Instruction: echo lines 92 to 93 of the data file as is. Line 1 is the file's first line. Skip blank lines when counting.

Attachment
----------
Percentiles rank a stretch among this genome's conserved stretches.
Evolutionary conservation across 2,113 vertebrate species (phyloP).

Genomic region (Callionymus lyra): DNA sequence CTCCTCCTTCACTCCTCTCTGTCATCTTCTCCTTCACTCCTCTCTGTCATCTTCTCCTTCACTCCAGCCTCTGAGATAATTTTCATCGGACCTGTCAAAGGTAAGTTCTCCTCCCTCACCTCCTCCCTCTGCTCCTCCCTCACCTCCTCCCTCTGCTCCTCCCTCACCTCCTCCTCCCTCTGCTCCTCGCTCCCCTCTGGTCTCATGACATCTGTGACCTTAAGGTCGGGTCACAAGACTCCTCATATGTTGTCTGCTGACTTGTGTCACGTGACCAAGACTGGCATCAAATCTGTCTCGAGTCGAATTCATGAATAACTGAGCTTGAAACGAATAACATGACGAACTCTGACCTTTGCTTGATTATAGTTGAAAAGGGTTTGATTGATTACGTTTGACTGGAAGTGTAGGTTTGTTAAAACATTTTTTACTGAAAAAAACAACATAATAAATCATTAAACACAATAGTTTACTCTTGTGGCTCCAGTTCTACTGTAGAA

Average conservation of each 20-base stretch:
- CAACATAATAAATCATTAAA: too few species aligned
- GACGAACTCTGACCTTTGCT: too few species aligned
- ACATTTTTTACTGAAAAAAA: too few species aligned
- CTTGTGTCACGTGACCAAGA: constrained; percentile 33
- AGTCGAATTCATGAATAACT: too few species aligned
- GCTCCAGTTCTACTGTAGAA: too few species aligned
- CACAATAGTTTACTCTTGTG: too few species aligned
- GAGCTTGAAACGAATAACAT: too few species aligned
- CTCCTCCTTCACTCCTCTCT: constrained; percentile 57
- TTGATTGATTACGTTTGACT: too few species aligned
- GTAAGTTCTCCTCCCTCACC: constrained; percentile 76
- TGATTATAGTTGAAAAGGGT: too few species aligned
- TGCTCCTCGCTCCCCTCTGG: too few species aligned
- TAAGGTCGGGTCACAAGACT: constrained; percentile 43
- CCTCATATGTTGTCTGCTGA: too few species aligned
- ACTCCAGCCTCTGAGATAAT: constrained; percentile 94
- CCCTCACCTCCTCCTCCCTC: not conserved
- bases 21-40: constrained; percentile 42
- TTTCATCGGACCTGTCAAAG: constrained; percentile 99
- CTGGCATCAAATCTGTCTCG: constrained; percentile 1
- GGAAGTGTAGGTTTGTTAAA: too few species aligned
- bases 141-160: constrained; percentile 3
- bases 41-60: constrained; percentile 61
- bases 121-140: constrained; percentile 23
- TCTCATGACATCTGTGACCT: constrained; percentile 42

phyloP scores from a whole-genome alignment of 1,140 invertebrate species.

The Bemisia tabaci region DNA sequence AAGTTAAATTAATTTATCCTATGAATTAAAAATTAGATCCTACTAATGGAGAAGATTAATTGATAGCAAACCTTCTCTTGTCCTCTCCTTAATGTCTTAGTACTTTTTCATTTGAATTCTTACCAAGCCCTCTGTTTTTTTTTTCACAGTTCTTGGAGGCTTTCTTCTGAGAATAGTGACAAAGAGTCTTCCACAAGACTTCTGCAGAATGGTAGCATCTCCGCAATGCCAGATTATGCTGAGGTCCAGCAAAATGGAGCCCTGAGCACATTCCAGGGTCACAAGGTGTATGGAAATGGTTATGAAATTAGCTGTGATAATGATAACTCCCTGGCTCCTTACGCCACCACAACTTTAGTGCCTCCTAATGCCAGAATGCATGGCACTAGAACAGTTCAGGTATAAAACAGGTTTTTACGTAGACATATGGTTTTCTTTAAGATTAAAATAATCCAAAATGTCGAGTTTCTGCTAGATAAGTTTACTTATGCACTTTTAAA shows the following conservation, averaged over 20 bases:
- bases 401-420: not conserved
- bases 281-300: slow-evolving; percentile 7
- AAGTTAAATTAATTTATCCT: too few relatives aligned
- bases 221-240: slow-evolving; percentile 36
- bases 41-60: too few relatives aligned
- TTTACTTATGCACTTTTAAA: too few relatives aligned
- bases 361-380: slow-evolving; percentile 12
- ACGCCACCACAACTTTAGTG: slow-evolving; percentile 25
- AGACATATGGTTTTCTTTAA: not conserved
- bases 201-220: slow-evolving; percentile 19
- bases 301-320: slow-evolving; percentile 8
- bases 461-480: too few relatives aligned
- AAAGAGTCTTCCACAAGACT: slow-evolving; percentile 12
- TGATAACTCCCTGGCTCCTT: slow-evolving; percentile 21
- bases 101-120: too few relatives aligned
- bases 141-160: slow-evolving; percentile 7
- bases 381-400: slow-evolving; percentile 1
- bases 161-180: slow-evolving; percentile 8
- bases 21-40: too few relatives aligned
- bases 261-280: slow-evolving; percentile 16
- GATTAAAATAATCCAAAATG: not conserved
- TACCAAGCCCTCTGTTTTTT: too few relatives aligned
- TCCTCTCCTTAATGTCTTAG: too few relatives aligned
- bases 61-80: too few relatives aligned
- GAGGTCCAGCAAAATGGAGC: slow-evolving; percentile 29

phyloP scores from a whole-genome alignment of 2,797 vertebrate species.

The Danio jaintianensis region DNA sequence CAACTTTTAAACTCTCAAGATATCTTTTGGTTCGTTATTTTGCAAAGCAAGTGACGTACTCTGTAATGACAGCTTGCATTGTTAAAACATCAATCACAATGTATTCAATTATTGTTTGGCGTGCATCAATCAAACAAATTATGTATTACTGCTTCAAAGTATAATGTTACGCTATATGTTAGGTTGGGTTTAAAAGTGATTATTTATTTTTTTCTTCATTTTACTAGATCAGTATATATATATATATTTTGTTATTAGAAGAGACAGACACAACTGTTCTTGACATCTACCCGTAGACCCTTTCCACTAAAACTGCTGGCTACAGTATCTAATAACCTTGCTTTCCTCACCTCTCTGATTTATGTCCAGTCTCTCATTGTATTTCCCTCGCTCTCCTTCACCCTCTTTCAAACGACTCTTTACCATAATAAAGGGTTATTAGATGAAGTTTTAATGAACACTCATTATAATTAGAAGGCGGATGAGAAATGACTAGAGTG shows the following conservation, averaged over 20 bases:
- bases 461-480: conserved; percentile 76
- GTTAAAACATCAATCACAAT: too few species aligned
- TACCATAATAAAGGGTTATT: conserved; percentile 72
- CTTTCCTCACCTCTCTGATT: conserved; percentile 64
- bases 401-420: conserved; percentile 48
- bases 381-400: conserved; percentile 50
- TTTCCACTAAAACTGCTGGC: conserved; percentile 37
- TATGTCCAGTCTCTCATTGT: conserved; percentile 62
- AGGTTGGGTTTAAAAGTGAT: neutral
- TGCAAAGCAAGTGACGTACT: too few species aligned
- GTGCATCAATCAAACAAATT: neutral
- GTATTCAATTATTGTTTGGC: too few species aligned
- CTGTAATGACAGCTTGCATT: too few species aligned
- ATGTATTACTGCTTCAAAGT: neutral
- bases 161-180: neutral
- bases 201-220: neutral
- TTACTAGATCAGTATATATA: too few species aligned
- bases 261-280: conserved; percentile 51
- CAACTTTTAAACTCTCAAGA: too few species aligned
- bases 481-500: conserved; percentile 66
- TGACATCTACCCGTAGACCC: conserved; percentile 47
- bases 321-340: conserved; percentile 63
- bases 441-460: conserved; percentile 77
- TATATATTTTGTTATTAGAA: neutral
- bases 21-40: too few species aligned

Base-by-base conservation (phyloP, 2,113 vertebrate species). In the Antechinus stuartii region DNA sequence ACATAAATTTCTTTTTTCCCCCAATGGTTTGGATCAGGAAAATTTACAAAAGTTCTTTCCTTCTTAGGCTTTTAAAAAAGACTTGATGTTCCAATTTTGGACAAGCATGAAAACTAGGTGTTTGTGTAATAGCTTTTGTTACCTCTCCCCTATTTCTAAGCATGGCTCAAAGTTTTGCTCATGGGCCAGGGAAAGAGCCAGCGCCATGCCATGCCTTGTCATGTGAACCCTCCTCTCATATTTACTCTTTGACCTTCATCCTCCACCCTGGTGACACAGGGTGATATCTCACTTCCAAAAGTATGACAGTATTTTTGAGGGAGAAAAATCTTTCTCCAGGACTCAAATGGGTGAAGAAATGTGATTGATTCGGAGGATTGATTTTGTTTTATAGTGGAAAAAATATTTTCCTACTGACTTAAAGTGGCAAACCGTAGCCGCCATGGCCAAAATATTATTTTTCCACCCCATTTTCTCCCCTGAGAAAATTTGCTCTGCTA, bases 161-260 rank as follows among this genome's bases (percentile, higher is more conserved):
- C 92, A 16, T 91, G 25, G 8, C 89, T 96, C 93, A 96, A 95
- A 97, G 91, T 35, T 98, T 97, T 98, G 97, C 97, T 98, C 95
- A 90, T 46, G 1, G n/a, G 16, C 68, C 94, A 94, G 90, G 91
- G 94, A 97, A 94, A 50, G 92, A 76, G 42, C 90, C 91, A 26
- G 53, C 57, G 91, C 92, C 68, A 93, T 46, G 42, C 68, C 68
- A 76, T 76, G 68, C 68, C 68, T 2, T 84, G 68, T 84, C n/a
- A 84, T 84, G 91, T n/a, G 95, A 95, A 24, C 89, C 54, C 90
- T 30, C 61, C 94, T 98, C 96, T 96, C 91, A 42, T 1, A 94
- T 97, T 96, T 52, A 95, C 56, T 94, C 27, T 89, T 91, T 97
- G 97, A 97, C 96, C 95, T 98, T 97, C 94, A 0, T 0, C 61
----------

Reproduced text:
- T 30, C 61, C 94, T 98, C 96, T 96, C 91, A 42, T 1, A 94
- T 97, T 96, T 52, A 95, C 56, T 94, C 27, T 89, T 91, T 97